Former players with real, yet puzzling, names such as Dick Butkus and He Hate Me have called Owens a "fatty-fatty-fat pants" and "smelly" in private interviews while holding their noses to reinforce their opinion that he doesn't smell very good at all.
Additionally, former players who left the NFL in disgrace (such as Maurice Clarett and Ryan Leaf) have inexplicably blamed Owens for ruining their once-promising football careers. Clarett has fingered Owens as the man who encouraged him to leave college early, to unsuccessfully sue the NFL, and to suggest he drink heavily during 2005's preseason camp with the Denver Broncos in order to impress them. Owens, who denies Clarett's allegations, called Clarett "a good kid who needs some direction" and promised to take him under his wing, provided Clarett's upcoming prison stint for armed robbery isn't too long.
edit Terrell Owens Foundation for The Terminally Disrespected
In 2006, Owens announced that he was opening a foundation for the "terminally disrespected." Although Owens did not make exactly clear what constituted "terminal disrespect," he hinted it would include young children suffering the taunts of bullies on a regular basis, hip-hop emcees with mad skills but no record deals, Poland, and any current or former members of the Chicago/St.Louis/Arizona Cardinals NFL franchise. Owens has indicated his agent and well-known philanthropist Drew Rosenhaus would be handling the business aspect of the organization, while Owens himself would fight tirelessly to help the terminally disrespected get the respect that they so richly deserve.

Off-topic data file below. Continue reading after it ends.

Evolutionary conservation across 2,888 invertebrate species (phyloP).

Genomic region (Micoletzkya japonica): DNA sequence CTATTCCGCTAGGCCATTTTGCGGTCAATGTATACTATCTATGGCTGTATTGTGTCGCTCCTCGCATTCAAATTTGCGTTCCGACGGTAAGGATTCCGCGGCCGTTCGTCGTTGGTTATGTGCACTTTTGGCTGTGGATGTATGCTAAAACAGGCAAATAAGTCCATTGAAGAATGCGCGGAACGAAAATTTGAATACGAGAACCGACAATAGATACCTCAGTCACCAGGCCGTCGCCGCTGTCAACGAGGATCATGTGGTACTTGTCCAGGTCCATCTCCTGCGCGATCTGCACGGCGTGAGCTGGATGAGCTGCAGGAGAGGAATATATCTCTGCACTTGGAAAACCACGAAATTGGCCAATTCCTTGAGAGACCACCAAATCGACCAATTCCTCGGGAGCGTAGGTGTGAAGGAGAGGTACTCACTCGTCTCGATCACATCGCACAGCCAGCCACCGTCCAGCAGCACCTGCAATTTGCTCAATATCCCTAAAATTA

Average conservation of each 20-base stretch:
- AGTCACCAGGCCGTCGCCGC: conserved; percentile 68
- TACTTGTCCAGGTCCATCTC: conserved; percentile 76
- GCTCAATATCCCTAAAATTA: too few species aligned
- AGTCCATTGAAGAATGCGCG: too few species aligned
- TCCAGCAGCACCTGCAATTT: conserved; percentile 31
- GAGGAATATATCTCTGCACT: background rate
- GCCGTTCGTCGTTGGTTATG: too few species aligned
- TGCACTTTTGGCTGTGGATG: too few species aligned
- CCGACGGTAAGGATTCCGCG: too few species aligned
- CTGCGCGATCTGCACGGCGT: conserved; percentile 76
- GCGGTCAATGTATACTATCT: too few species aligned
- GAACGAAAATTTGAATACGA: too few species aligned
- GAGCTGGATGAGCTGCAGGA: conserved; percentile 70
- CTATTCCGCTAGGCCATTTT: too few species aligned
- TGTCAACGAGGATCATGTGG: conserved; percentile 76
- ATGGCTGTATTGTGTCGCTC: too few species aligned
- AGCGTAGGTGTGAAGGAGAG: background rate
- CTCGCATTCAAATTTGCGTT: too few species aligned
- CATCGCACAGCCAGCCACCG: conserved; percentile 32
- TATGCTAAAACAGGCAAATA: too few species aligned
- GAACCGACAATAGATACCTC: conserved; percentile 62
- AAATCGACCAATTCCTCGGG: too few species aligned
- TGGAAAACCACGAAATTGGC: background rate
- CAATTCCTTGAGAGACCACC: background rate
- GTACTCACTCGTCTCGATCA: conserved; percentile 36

edit Career Accomplishments
Owens has amassed impressive statistics in his career, and many predict he will one day be inducted into the Hall of Fame. His credentials for Coopserstown so far include:
- 12 Failed Suicide Attempts
- 432 home runs
- 989 doubles
- 97 triples
- 1,730 hits
- Lifetime .323 average
- 1,567 runs batted in
- 1,234 runs scored
- Three Golden Gloves
- One MVP
- Seven all-star appearences
- -300 Grand Slams (172 from Denny's)
- Played himself in a cameo shot in the Mike Tyson film "Brokeback Boxer"
Owens once played the St. Louis Rams and the entirely by himself and won, but since this was during the pre-season, none of his stats counted.
edit See Also
|Buffalo Bills||Baltimore Ravens||Houston Texans||Denver Broncos|
|Miami Dolphins||Cincinnati Bengals||Indianapolis Colts||Kansas City Chiefs|
|New England Patriots||Cleveland Browns||Jacksonville Jaguars||Oakland Raiders|
|New York Jets||Pittsburgh Steelers||Tennessee Titans||San Diego Chargers|
|Dallas Cowboys||Chicago Bears||Atlanta Falcons||Arizona Cardinals|
|New York Giants||Detroit Lions||Carolina Panthers||St. Louis Rams|
|Philadelphia Eagles||Green Bay Packers||New Orleans Saints||San Francisco 49ers|
|Washington Redskins||Minnesota Vikings||Tampa Bay Buccaneers||Seattle Seahawks|
|Terrell Owens | John Madden | Rex Grossman | Kyle Orton | O.J. Simpson | Scott Norwood | Al Davis | Dan Snyder| Brian Urlacher|
|Canadian Football League | American Football | Anti-Football | Real football|
|Patriot Act (football) | Football hooligans | Marching band | The Super Bowl|